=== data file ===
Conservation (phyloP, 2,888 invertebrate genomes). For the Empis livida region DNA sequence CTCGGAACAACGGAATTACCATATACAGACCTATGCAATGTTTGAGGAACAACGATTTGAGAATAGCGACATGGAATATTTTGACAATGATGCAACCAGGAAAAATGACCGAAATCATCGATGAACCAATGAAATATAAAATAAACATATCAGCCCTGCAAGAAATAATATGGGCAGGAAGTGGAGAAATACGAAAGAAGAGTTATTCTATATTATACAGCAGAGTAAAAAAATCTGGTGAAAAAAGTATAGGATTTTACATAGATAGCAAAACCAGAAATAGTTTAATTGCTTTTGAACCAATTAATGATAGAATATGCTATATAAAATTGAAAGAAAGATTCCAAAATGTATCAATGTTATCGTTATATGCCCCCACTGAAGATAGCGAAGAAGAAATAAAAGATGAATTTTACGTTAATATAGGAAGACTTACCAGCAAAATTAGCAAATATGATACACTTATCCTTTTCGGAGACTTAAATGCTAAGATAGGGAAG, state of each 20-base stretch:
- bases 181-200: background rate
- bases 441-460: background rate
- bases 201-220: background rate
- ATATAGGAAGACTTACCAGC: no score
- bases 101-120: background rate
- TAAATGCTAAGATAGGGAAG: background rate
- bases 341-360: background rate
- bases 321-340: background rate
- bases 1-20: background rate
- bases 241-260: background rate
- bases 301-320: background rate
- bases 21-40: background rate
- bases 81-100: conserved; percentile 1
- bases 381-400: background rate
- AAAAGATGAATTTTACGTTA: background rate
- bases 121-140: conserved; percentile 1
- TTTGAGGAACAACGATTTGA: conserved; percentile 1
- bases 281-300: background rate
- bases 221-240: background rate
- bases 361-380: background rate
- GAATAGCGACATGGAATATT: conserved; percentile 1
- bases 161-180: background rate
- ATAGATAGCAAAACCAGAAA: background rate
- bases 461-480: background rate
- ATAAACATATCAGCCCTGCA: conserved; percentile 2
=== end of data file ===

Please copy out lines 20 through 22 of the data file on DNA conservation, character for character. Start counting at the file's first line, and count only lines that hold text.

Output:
- bases 221-240: background rate
- bases 361-380: background rate
- GAATAGCGACATGGAATATT: conserved; percentile 1